Magazine article Clinical Psychiatry News

Inpatient Treatment Is Start of Daily Headache Recovery

Magazine article Clinical Psychiatry News

Inpatient Treatment Is Start of Daily Headache Recovery

Article excerpt

CANCUN, MEXICO -- Many patients suffering from chronic daily headache have probably poisoned their receptors with medication overuse, and it may take weeks or months for them to recover fully, Dr. Joel R. Saper said at a symposium sponsored by the American Headache Society.

A complete cure is therefore not a realistic goal for the inpatient therapy for this condition. Rather, the goal of inpatient therapy should be to start the patient on the road to recovery, he said.

Moreover, recovery can be complicated not only by behavioral and psychological factors, but also by the predictable escalation of headache and the resulting emotional factors that typically result when weaning patients off their medications, said Dr. Saper, director of the Michigan Head-Pain & Neurological Institute, Ann Arbor.

The situation has changed greatly from the 1970s, when Dr. Saper began treating chronic daily headache. In those days the typical patient was overusing Cafergot, Fiorinal, or Excedrin, and a few days in the hospital really did leave them feeling much better. Nowadays, more and more patients are overusing powerful narcotics, and they may also be taking a laundry list of other medications that complicate recovery.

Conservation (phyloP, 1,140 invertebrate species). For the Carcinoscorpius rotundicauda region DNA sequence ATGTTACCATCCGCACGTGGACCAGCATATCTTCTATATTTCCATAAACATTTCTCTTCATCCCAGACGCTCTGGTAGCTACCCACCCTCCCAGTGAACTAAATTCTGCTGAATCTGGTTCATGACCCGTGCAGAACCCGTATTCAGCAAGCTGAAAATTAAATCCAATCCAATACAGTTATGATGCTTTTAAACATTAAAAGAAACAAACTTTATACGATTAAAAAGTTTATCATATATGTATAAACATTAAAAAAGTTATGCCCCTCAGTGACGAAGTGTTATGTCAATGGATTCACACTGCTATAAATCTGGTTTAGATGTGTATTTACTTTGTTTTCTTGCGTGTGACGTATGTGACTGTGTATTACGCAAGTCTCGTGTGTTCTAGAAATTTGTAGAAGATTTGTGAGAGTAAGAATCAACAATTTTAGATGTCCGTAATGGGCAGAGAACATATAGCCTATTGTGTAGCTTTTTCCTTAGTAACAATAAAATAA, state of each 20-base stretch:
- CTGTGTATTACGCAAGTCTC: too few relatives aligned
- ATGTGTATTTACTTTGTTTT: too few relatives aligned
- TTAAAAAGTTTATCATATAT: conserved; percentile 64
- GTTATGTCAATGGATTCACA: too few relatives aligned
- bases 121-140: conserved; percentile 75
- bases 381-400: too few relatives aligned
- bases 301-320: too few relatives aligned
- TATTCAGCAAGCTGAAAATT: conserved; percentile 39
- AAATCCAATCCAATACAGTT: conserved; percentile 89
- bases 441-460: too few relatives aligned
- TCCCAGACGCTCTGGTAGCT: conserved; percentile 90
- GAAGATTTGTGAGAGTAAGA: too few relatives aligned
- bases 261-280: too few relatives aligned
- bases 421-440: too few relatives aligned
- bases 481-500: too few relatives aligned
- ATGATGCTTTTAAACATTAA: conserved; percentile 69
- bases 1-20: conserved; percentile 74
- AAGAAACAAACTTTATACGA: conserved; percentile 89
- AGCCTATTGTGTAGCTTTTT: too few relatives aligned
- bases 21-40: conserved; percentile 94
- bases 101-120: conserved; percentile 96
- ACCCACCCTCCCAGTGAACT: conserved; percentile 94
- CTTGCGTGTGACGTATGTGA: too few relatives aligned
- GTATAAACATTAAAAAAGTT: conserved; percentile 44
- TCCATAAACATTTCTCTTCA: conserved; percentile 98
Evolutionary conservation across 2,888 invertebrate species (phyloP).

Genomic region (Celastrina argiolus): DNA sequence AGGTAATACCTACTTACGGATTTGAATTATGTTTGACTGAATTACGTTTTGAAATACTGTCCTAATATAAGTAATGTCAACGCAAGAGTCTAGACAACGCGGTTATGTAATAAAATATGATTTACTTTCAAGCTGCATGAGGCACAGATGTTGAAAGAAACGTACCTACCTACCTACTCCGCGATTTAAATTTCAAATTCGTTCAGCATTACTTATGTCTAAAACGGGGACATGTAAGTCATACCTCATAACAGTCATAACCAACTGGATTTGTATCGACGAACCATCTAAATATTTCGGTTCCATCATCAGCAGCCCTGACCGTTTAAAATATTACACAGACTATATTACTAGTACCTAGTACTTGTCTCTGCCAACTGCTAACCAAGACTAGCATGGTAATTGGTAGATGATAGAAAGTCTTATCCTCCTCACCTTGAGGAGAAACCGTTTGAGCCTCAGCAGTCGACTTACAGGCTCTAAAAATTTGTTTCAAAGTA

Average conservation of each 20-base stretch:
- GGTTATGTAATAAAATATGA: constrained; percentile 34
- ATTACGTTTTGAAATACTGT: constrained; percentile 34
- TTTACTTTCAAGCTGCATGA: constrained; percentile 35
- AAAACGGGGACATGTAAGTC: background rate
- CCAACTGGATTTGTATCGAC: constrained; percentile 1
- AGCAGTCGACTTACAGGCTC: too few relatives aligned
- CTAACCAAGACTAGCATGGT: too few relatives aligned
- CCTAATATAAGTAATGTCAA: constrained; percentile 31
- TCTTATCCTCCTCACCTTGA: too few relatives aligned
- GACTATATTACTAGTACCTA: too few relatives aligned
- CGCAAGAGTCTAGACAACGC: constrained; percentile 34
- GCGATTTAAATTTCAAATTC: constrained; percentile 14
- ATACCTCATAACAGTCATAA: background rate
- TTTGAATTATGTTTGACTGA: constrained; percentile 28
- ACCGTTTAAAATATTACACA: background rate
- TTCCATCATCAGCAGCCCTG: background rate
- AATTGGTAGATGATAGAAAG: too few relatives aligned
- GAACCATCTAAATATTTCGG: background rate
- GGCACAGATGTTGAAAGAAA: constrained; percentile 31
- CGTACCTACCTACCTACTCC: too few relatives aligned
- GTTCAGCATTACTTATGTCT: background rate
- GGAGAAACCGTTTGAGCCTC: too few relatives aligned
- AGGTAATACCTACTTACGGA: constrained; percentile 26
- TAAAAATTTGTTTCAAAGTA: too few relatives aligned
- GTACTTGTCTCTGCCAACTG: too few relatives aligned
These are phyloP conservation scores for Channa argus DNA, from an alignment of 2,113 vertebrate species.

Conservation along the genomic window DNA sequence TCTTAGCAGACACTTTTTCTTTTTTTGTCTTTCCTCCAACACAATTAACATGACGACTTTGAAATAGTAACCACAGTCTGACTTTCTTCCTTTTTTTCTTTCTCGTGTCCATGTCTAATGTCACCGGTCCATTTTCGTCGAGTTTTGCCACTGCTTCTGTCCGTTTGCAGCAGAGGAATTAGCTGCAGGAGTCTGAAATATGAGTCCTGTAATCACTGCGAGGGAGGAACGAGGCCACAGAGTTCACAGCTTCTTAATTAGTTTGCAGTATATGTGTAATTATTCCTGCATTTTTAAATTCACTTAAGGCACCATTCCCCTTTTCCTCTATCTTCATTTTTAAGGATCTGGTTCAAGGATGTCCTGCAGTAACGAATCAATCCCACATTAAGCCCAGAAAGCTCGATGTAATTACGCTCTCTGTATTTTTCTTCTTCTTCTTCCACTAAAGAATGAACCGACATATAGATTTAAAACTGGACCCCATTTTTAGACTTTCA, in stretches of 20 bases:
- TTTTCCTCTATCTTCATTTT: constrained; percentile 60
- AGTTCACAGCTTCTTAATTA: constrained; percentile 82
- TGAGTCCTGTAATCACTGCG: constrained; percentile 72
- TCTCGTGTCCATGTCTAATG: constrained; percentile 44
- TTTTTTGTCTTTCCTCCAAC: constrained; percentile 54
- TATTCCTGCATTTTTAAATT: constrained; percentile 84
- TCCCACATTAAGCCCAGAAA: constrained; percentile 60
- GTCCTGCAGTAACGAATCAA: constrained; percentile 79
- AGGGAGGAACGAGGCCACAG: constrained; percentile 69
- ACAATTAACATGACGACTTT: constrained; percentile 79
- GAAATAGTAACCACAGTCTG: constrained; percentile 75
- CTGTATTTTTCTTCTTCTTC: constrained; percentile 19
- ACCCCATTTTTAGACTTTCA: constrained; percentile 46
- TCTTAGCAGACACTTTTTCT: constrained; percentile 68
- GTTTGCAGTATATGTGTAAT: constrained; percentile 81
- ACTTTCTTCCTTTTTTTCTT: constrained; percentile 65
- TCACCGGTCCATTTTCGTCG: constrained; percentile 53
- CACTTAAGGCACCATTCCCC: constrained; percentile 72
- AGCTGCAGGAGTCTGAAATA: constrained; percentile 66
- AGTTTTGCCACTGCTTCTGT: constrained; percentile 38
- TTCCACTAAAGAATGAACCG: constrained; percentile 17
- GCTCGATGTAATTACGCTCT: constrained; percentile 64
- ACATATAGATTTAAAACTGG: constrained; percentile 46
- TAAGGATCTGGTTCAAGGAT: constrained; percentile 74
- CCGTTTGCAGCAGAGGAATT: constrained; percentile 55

A case in point was one patient who had been hospitalized for the treatment of intractable headache and was being tapered off of 600 mg of OxyContin, Dr. Saper recalled. Instead of getting more agitated and experiencing increased pain during detoxification--which Dr. Saper would have expected--the patient began to appear unusually sedated.

A room search revealed that the patient had a bag full of other medications, including Demerol, that she was taking daily and had not mentioned to her treating physicians. (See photo.) The ampules, capsules, syringes, suppositories, and "suckers" consisted mostly of opioid preparations. "The patient admitted to taking these medications, plus those that we were administering for opioid reduction," Dr. Saper said.

Physicians at the institute use a number of criteria to decide whether to admit a patient with chronic daily headache. Most importantly, the headache must be moderate to severe, and it must have failed to respond to aggressive outpatient or emergency department services. The headache must require repetitive, sustained, parenteral treatment. …

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